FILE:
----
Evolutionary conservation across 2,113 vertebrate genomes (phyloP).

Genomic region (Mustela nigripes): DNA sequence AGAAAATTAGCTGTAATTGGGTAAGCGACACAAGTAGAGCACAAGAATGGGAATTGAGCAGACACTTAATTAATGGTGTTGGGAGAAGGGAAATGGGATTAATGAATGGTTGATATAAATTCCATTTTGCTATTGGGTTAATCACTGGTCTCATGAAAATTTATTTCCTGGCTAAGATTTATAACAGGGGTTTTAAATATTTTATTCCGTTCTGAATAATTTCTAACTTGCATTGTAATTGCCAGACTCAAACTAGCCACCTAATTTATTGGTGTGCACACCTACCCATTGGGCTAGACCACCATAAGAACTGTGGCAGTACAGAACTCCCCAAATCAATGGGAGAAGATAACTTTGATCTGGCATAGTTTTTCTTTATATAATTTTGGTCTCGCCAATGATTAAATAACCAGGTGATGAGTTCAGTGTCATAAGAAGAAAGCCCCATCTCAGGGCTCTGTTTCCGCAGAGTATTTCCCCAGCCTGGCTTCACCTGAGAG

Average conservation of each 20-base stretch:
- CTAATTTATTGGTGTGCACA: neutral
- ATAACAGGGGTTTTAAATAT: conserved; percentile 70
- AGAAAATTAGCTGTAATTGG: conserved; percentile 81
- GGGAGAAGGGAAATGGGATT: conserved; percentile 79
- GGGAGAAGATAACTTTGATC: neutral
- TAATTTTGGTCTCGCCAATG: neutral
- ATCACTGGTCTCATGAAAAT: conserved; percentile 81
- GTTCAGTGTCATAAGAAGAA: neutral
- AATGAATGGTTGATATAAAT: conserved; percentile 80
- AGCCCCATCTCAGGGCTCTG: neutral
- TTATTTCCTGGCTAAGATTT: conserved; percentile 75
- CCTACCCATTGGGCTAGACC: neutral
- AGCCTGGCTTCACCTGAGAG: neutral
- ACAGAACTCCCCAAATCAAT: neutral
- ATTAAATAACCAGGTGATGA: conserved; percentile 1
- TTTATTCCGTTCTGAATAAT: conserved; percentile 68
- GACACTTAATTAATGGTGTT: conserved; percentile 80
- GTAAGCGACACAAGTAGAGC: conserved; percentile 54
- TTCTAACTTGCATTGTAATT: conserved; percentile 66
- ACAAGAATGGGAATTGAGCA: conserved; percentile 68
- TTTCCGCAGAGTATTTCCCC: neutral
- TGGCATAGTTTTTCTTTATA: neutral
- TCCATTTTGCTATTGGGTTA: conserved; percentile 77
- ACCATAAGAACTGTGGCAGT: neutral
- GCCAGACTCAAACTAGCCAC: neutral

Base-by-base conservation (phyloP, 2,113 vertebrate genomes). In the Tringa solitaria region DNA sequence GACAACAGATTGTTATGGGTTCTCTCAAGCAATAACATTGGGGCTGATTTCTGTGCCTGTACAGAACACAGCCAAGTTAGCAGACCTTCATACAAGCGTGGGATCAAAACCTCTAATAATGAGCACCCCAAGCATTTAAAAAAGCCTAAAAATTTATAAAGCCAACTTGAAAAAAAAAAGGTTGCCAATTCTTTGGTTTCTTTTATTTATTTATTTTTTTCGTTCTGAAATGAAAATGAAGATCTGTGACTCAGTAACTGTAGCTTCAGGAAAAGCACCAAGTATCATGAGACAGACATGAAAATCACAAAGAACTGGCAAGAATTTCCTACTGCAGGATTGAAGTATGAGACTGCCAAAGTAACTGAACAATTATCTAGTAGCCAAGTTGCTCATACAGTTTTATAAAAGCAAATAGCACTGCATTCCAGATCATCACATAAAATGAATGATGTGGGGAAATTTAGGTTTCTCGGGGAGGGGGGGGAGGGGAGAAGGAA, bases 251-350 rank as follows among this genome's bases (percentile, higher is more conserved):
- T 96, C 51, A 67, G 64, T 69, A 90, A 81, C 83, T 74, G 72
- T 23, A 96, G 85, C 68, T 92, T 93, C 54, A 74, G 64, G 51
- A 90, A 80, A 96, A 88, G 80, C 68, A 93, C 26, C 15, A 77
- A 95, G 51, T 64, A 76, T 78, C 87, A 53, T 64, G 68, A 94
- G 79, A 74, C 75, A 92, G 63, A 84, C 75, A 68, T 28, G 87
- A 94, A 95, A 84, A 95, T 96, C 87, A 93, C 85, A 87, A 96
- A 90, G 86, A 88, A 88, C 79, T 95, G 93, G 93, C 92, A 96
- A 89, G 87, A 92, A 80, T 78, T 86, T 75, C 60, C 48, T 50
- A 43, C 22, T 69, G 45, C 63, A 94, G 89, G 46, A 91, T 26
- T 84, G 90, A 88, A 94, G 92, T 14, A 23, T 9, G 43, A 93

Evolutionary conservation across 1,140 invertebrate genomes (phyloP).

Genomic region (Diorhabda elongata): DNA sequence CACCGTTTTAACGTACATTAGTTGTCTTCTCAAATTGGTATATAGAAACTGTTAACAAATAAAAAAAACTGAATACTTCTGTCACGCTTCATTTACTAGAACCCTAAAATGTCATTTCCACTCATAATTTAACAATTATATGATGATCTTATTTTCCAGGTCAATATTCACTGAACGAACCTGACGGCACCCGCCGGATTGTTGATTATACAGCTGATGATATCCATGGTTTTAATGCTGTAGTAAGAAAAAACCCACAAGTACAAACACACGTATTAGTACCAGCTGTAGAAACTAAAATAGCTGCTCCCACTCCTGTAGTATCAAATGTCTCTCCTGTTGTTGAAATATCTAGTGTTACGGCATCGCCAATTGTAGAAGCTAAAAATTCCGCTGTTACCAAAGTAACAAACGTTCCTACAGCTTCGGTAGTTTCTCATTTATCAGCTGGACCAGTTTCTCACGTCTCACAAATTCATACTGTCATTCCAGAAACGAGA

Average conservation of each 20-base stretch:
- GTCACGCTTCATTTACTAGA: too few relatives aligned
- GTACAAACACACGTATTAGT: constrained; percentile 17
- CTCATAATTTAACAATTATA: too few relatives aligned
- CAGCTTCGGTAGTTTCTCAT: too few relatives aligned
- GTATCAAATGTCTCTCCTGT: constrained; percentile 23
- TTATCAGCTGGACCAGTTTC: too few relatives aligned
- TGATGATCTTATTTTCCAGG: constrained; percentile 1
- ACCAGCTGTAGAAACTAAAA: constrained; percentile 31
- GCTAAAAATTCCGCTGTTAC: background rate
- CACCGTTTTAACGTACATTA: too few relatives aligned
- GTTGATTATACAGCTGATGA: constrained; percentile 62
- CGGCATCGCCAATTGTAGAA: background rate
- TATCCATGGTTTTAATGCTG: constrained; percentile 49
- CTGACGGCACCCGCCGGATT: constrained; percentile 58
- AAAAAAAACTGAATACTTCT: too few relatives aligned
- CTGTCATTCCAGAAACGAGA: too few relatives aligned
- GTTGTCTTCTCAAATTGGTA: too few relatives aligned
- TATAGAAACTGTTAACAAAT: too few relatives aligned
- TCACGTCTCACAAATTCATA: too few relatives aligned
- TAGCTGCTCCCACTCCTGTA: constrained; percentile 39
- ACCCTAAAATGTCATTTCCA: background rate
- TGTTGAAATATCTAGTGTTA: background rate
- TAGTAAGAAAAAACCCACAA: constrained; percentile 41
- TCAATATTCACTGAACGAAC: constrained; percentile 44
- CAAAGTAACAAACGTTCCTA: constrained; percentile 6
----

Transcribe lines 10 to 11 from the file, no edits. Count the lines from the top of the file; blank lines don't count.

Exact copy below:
- ATCACTGGTCTCATGAAAAT: conserved; percentile 81
- GTTCAGTGTCATAAGAAGAA: neutral